Max Ernst – Did You Know?

If you’re familiar with the work of Max Ernst (1891-1976), you might be aware of some of the disturbing and often uncomfortable subjects he deals with. Born in Germany, but a naturalized citizen of France and the United States by his time of death, Ernst is an undoubtedly interesting character.

Photo of Max Ernst
Photo of Max Ernst

He’s known as the founder of the Dada and Surrealism movements and is one of the most beloved and mysterious artists of the 20th century.

To learn more about Ernst, here are seven intriguing facts about the man behind an even more interesting body of work.

Ernst’s father was a disciplinarian which had a major influence on his work

Ernst’s father was incredibly strict and overbearing. He was a teacher and had an affinity for academic art so he taught his son the classical and traditional painting techniques. From his father is the only training Ernst ever received.

Still, Ernst wasn’t particularly fond of his father and felt he was mistreated. He seemed to defy tradition and authority later in life, both in his work and in the choices that he made in the real world.

You can see his feelings toward those in power in the art he made as well as in his creation of the Dada and Surrealism movements which championed rebellion and going against the grain.

Ubu Imperator, Max Ernst, 1923
Ubu Imperator, Max Ernst, 1923

Ernst was traumatized by his experiences in the military during World War I

During World War I, Ernst served as an artilleryman on the West and East fronts. His time in the trenches left him badly disillusioned and even further removed from Western ideologies. On top of his disdain for authority brought on by experiences with his father, his time in the military surely shaped his affinity for Surrealism even more.

Ernst was so shaken by the First World War that he lived in New York City as a refugee during World War II, fleeing from Nazi police and continuing with his art in America. Interestingly, two of his paintings were included in Hitler’s Degenerate Art exhibition which was put on by the Nazi government to expose the public to the “art of decay.”

Visitors at the Degenerate Art exhibition in Munich, 1937
Visitors at the Degenerate Art exhibition in Munich, 1937

Ernst added tiny inscriptions in almost all his paintings.

If you look closely at most of Ernst paintings, you’ll see that he’s added small, almost indiscernible inscriptions somewhere within the paint. Usually in French, sometimes these inscriptions describe the piece and sometimes they’re something more mysterious.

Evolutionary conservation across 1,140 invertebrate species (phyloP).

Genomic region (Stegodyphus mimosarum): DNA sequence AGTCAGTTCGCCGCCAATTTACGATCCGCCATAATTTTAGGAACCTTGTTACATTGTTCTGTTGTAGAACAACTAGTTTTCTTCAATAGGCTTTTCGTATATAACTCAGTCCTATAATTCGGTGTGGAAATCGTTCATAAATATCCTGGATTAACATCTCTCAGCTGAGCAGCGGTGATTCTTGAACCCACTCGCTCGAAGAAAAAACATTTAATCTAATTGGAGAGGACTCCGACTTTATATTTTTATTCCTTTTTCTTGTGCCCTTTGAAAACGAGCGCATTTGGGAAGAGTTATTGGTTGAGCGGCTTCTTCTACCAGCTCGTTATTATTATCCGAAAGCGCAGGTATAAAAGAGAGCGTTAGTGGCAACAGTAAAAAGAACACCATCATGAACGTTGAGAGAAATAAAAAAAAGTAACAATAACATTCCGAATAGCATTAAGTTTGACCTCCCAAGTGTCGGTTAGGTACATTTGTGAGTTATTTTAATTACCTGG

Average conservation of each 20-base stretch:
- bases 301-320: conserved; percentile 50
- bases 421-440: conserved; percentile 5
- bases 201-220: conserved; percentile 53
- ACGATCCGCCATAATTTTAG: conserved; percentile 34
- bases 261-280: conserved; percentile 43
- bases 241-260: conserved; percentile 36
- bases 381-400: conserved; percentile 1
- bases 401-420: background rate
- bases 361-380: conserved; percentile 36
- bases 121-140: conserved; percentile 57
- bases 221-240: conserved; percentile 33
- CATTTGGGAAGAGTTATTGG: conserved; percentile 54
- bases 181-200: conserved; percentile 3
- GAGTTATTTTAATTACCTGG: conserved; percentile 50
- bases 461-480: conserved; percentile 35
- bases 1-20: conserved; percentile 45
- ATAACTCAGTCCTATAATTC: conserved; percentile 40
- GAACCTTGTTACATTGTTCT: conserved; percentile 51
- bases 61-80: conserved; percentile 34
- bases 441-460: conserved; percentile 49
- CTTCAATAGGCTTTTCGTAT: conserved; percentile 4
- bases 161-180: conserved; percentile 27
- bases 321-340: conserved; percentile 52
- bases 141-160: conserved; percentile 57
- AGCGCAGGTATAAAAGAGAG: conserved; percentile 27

Call it an aspect of Ernst’s work that is truly surreal. Next time you see one of his paintings at a gallery, take a closer look and see if you can make out the inscriptions.

Figure Ambigue, Max Ernst, 1919-1920
Figure Ambigue, Max Ernst, 1919-1920

Ernst founded the Dada group with Jean Arp

Along with Surrealism, the Dada art movement is another project that Ernst was deeply connected with. Dada art sprung from World War I and is a reaction to the horrors and follow of war. It is often satirical and nonsensical.

L’Ange du Foyer, Max Ernst, 1937
L’Ange du Foyer, Max Ernst, 1937

During his Dada period, Ernst often worked with collage since he felt it was the best way to express irrationality. Overall, this period remains controversial and is certainly an interesting aspect of Ernst’s career.

Ernst was deeply interested in psychology and the mentally ill

Ernst studied philosophy and psychiatry before committing fully to his art. He noted his fascination for creative endeavors achieved by those deemed mentally ill. He felt they could make connections to unfiltered creativity and primitive emotions more readily than those of “sound mind.”

In the creation of the Surrealism movement, Ernst used Freud’s dream theories. He experimented with hallucinogens and hypnotism, attempting to transfer his dream state directly onto canvas.

Castor and Pollution, Max Ernst, 1923
Castor and Pollution, Max Ernst, 1923

Essentially, Surrealism was a way to use art in capturing the subconscious. Ernst developed techniques to adequately capture subconscious desires such as pressing two surfaces together or rubbing one surface across another and using the “accidental” elements that formed. He also used automatism which is a sort of stream of consciousness approach to art.

Ernst dabbled in a wide variety of art genres

You may see Ernst in the “typical” artist way, working with paint and a canvas. However, Ernst was creative in some of the most unimaginable ways. He painted, sculpted, wrote books, drew sketches, made collages, orchestrated live art – he was an artist and creative in every sense of the words.

L’esprit de Locarno, Max Ernst, 1929
L’esprit de Locarno, Max Ernst, 1929

The Museum of Modern Art did an exhibit about Ernst called “Beyond Painting” to illustrate the vast interests and skills Ernst shared with the world as an artist. Here’s a link to the exhibition.

Ernst was once married to the famous art patron Peggy Guggenheim.

As an art collector and a lover of all things art, you’ve surely heard the name Guggenheim. The famous New York gallery is named after the Guggenheim family and for a time, Ernst was part of that family.

During his voluntary exile in New York, Ernst met Peggy Guggenheim and they were eventually married. Guggenheim was Ernst’s third wife and even so, the two were eventually divorced. He was married for a fourth time to the Surrealist painter Dorothea Tanning when he moved to Arizona.

Ernst and Guggenheim
Ernst and Guggenheim

It’s possible to conclude that Ernst had a troubled life. From his dictatorial father to traumatic military service to four wives, perhaps he never really got it together. Perhaps not quite a tortured artist, he certainly gave the world some incredible pieces of art from such an incredible life that was lived out to its fullest.

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